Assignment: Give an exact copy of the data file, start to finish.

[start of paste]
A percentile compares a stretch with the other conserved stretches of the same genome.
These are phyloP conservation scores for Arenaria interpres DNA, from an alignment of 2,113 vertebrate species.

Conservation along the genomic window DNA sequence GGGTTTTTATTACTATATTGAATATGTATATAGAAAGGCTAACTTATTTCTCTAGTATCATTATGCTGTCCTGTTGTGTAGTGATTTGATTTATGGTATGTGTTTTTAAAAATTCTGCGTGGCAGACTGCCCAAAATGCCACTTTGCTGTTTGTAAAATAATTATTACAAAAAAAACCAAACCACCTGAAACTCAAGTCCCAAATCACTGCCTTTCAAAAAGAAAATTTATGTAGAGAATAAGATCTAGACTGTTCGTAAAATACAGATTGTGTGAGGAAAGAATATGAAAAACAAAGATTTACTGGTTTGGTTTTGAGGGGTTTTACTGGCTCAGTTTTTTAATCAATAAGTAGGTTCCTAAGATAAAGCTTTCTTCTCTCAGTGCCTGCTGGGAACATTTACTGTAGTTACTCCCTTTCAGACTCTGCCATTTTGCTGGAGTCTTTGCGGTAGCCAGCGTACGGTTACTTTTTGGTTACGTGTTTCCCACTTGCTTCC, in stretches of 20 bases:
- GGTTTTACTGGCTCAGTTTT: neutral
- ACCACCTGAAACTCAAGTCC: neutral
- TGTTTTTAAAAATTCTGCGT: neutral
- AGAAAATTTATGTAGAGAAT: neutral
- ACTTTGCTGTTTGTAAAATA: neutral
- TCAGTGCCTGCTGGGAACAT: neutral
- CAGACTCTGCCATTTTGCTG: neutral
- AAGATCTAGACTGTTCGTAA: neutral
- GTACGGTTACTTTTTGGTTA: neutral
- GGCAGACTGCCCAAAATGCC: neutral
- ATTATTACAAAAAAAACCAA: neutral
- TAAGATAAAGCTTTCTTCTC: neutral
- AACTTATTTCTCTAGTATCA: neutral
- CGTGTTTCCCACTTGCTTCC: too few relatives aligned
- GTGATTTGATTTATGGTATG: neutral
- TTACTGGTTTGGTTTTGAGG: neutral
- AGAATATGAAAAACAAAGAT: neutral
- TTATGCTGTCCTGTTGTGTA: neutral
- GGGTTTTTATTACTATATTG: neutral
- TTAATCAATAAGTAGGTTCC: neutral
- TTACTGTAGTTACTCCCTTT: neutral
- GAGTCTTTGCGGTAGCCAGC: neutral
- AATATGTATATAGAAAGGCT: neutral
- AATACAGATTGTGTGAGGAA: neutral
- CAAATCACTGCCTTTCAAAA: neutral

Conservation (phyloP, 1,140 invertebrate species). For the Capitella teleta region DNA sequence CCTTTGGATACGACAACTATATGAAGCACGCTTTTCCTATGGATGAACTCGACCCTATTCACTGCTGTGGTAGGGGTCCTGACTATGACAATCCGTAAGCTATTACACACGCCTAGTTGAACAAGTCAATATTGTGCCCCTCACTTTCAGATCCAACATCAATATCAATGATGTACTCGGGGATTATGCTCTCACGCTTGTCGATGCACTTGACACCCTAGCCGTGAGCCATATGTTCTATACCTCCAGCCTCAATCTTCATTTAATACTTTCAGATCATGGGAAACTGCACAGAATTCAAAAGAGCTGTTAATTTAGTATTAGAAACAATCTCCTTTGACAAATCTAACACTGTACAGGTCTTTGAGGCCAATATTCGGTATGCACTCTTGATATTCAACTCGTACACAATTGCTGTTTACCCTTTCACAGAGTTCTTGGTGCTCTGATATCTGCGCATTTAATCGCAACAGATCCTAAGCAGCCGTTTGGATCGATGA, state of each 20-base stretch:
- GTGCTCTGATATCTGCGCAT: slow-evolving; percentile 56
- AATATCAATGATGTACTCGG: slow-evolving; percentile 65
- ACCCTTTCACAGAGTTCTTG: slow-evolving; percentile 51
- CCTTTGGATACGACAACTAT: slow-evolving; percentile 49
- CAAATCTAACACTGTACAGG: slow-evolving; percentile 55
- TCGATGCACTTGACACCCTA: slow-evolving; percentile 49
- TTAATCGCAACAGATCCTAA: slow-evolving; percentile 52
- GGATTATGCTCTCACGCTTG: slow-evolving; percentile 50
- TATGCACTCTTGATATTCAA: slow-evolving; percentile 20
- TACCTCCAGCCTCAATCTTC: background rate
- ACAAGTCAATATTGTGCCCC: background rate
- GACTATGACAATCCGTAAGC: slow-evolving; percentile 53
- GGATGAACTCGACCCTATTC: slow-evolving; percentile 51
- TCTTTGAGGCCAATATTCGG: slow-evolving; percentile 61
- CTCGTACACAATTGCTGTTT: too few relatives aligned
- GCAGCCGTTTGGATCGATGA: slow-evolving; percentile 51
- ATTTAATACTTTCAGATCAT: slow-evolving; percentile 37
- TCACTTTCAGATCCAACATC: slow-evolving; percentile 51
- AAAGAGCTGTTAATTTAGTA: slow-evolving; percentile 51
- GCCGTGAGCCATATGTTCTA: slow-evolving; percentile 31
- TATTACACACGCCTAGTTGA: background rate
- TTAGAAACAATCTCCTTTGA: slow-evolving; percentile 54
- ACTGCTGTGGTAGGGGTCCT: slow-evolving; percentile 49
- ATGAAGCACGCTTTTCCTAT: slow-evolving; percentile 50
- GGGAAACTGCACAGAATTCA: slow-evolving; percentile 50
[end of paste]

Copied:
A percentile compares a stretch with the other conserved stretches of the same genome.
These are phyloP conservation scores for Arenaria interpres DNA, from an alignment of 2,113 vertebrate species.

Conservation along the genomic window DNA sequence GGGTTTTTATTACTATATTGAATATGTATATAGAAAGGCTAACTTATTTCTCTAGTATCATTATGCTGTCCTGTTGTGTAGTGATTTGATTTATGGTATGTGTTTTTAAAAATTCTGCGTGGCAGACTGCCCAAAATGCCACTTTGCTGTTTGTAAAATAATTATTACAAAAAAAACCAAACCACCTGAAACTCAAGTCCCAAATCACTGCCTTTCAAAAAGAAAATTTATGTAGAGAATAAGATCTAGACTGTTCGTAAAATACAGATTGTGTGAGGAAAGAATATGAAAAACAAAGATTTACTGGTTTGGTTTTGAGGGGTTTTACTGGCTCAGTTTTTTAATCAATAAGTAGGTTCCTAAGATAAAGCTTTCTTCTCTCAGTGCCTGCTGGGAACATTTACTGTAGTTACTCCCTTTCAGACTCTGCCATTTTGCTGGAGTCTTTGCGGTAGCCAGCGTACGGTTACTTTTTGGTTACGTGTTTCCCACTTGCTTCC, in stretches of 20 bases:
- GGTTTTACTGGCTCAGTTTT: neutral
- ACCACCTGAAACTCAAGTCC: neutral
- TGTTTTTAAAAATTCTGCGT: neutral
- AGAAAATTTATGTAGAGAAT: neutral
- ACTTTGCTGTTTGTAAAATA: neutral
- TCAGTGCCTGCTGGGAACAT: neutral
- CAGACTCTGCCATTTTGCTG: neutral
- AAGATCTAGACTGTTCGTAA: neutral
- GTACGGTTACTTTTTGGTTA: neutral
- GGCAGACTGCCCAAAATGCC: neutral
- ATTATTACAAAAAAAACCAA: neutral
- TAAGATAAAGCTTTCTTCTC: neutral
- AACTTATTTCTCTAGTATCA: neutral
- CGTGTTTCCCACTTGCTTCC: too few relatives aligned
- GTGATTTGATTTATGGTATG: neutral
- TTACTGGTTTGGTTTTGAGG: neutral
- AGAATATGAAAAACAAAGAT: neutral
- TTATGCTGTCCTGTTGTGTA: neutral
- GGGTTTTTATTACTATATTG: neutral
- TTAATCAATAAGTAGGTTCC: neutral
- TTACTGTAGTTACTCCCTTT: neutral
- GAGTCTTTGCGGTAGCCAGC: neutral
- AATATGTATATAGAAAGGCT: neutral
- AATACAGATTGTGTGAGGAA: neutral
- CAAATCACTGCCTTTCAAAA: neutral

Conservation (phyloP, 1,140 invertebrate species). For the Capitella teleta region DNA sequence CCTTTGGATACGACAACTATATGAAGCACGCTTTTCCTATGGATGAACTCGACCCTATTCACTGCTGTGGTAGGGGTCCTGACTATGACAATCCGTAAGCTATTACACACGCCTAGTTGAACAAGTCAATATTGTGCCCCTCACTTTCAGATCCAACATCAATATCAATGATGTACTCGGGGATTATGCTCTCACGCTTGTCGATGCACTTGACACCCTAGCCGTGAGCCATATGTTCTATACCTCCAGCCTCAATCTTCATTTAATACTTTCAGATCATGGGAAACTGCACAGAATTCAAAAGAGCTGTTAATTTAGTATTAGAAACAATCTCCTTTGACAAATCTAACACTGTACAGGTCTTTGAGGCCAATATTCGGTATGCACTCTTGATATTCAACTCGTACACAATTGCTGTTTACCCTTTCACAGAGTTCTTGGTGCTCTGATATCTGCGCATTTAATCGCAACAGATCCTAAGCAGCCGTTTGGATCGATGA, state of each 20-base stretch:
- GTGCTCTGATATCTGCGCAT: slow-evolving; percentile 56
- AATATCAATGATGTACTCGG: slow-evolving; percentile 65
- ACCCTTTCACAGAGTTCTTG: slow-evolving; percentile 51
- CCTTTGGATACGACAACTAT: slow-evolving; percentile 49
- CAAATCTAACACTGTACAGG: slow-evolving; percentile 55
- TCGATGCACTTGACACCCTA: slow-evolving; percentile 49
- TTAATCGCAACAGATCCTAA: slow-evolving; percentile 52
- GGATTATGCTCTCACGCTTG: slow-evolving; percentile 50
- TATGCACTCTTGATATTCAA: slow-evolving; percentile 20
- TACCTCCAGCCTCAATCTTC: background rate
- ACAAGTCAATATTGTGCCCC: background rate
- GACTATGACAATCCGTAAGC: slow-evolving; percentile 53
- GGATGAACTCGACCCTATTC: slow-evolving; percentile 51
- TCTTTGAGGCCAATATTCGG: slow-evolving; percentile 61
- CTCGTACACAATTGCTGTTT: too few relatives aligned
- GCAGCCGTTTGGATCGATGA: slow-evolving; percentile 51
- ATTTAATACTTTCAGATCAT: slow-evolving; percentile 37
- TCACTTTCAGATCCAACATC: slow-evolving; percentile 51
- AAAGAGCTGTTAATTTAGTA: slow-evolving; percentile 51
- GCCGTGAGCCATATGTTCTA: slow-evolving; percentile 31
- TATTACACACGCCTAGTTGA: background rate
- TTAGAAACAATCTCCTTTGA: slow-evolving; percentile 54
- ACTGCTGTGGTAGGGGTCCT: slow-evolving; percentile 49
- ATGAAGCACGCTTTTCCTAT: slow-evolving; percentile 50
- GGGAAACTGCACAGAATTCA: slow-evolving; percentile 50